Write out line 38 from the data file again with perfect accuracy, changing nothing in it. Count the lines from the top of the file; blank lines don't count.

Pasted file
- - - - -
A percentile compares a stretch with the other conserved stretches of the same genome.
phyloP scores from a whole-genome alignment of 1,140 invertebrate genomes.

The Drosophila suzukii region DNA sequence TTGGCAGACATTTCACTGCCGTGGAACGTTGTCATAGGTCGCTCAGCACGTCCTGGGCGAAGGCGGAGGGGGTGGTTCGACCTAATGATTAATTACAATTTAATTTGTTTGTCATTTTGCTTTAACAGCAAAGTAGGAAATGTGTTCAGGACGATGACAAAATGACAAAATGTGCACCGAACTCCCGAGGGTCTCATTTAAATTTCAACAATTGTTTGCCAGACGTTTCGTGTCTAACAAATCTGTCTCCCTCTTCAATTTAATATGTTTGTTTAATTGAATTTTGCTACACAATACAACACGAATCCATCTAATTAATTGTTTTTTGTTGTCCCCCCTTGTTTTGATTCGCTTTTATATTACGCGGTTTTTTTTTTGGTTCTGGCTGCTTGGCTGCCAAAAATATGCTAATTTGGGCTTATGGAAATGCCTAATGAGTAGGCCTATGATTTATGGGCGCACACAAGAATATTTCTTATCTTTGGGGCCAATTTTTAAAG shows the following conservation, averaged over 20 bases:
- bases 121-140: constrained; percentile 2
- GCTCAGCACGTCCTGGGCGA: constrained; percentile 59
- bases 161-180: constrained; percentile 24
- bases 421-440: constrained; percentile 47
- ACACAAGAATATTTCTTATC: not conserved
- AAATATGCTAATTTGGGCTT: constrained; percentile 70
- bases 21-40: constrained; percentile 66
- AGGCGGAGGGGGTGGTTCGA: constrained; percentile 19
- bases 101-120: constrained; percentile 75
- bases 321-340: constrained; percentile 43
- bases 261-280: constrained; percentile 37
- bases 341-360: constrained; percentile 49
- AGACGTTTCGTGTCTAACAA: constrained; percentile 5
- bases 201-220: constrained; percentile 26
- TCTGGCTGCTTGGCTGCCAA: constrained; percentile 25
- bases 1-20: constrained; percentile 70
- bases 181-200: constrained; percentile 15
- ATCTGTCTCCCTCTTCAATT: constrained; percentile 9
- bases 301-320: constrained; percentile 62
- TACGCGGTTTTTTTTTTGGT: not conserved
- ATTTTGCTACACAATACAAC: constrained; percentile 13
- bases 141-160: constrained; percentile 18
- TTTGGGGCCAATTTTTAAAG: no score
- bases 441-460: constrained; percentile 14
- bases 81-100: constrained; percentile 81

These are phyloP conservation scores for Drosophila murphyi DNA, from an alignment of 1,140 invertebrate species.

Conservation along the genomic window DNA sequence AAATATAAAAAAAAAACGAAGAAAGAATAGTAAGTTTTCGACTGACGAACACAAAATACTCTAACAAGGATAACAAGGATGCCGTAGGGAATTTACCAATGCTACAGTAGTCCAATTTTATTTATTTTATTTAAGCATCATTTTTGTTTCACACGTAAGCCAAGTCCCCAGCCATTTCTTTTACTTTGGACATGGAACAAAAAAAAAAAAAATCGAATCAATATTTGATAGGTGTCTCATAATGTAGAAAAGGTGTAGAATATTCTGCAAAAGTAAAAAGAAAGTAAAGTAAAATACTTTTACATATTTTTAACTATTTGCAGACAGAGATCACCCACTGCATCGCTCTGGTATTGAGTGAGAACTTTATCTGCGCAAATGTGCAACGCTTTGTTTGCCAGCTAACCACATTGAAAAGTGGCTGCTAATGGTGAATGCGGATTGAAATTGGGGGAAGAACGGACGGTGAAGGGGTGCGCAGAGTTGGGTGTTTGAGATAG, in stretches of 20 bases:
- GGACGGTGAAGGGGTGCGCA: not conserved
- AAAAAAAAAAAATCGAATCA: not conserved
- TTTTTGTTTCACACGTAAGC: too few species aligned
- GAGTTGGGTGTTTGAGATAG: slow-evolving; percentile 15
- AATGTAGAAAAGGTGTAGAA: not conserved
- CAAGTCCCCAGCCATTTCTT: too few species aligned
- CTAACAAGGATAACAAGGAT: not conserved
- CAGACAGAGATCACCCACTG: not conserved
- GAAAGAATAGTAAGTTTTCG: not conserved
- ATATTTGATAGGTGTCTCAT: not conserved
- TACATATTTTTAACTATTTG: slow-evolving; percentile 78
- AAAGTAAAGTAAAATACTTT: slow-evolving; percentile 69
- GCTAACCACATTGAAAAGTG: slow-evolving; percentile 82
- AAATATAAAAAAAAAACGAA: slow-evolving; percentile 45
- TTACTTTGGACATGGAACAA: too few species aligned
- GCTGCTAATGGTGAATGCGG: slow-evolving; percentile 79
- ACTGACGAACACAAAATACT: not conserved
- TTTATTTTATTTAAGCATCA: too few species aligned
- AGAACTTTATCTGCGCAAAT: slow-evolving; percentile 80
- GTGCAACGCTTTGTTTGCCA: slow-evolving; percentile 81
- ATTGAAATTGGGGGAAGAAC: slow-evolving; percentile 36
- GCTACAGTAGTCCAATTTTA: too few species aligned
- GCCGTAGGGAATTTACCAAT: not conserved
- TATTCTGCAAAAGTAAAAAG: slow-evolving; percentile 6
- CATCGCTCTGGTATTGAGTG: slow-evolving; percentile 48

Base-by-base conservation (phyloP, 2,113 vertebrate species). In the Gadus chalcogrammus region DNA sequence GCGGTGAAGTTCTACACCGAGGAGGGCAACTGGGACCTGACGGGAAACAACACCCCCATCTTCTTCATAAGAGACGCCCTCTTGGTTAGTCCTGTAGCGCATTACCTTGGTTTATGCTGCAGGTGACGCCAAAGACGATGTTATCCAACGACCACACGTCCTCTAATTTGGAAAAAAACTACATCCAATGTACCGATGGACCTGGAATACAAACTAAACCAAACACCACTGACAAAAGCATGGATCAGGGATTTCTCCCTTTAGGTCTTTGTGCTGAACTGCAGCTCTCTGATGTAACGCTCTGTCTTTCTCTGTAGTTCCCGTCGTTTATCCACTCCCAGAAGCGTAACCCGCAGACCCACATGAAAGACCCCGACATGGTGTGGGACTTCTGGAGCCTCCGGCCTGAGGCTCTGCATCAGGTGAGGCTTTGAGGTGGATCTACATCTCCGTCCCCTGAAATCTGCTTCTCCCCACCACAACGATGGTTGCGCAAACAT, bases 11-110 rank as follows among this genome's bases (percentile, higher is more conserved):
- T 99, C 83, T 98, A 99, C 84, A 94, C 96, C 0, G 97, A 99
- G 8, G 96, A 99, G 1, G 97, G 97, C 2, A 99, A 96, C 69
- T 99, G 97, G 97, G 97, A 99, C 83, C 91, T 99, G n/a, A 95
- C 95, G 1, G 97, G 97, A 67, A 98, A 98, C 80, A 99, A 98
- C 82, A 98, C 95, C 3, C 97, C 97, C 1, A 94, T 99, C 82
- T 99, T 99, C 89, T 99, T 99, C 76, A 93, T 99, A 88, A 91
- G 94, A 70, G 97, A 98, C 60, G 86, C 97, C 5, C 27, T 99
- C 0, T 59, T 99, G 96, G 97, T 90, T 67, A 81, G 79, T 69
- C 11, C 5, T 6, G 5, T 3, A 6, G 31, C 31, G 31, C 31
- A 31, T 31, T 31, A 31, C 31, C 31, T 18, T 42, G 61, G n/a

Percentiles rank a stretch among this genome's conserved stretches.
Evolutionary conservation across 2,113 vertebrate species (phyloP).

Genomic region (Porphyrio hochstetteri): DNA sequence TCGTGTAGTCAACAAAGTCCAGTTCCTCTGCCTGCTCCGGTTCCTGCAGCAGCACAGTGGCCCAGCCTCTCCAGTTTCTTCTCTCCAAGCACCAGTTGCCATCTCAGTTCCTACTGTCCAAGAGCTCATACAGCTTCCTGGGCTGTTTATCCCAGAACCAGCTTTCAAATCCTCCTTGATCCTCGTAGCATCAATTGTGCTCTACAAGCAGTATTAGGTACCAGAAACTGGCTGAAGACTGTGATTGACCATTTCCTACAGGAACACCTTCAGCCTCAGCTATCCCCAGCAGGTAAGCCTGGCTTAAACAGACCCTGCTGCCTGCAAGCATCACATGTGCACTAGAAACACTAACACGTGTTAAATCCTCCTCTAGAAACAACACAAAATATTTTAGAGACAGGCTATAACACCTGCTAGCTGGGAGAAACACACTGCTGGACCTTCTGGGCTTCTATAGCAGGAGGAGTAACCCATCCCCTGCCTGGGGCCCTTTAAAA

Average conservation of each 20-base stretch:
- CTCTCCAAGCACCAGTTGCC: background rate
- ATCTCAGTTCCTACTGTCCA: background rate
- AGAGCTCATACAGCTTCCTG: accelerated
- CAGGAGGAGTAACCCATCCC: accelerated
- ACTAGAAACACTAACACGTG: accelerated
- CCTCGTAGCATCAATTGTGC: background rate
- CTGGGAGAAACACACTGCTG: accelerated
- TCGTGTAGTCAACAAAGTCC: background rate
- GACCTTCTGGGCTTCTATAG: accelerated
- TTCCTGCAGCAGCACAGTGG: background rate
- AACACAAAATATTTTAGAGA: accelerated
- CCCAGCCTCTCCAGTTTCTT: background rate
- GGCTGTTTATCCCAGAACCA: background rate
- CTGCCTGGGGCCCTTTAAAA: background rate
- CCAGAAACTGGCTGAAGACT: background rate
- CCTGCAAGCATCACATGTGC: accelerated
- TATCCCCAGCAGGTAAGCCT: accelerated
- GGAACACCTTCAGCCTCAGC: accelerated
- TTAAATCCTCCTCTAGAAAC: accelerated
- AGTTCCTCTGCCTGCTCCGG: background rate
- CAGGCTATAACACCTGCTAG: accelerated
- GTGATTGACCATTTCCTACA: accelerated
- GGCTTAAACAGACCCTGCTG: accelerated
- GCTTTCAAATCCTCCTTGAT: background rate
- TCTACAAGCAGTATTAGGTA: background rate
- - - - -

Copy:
- CAGACAGAGATCACCCACTG: not conserved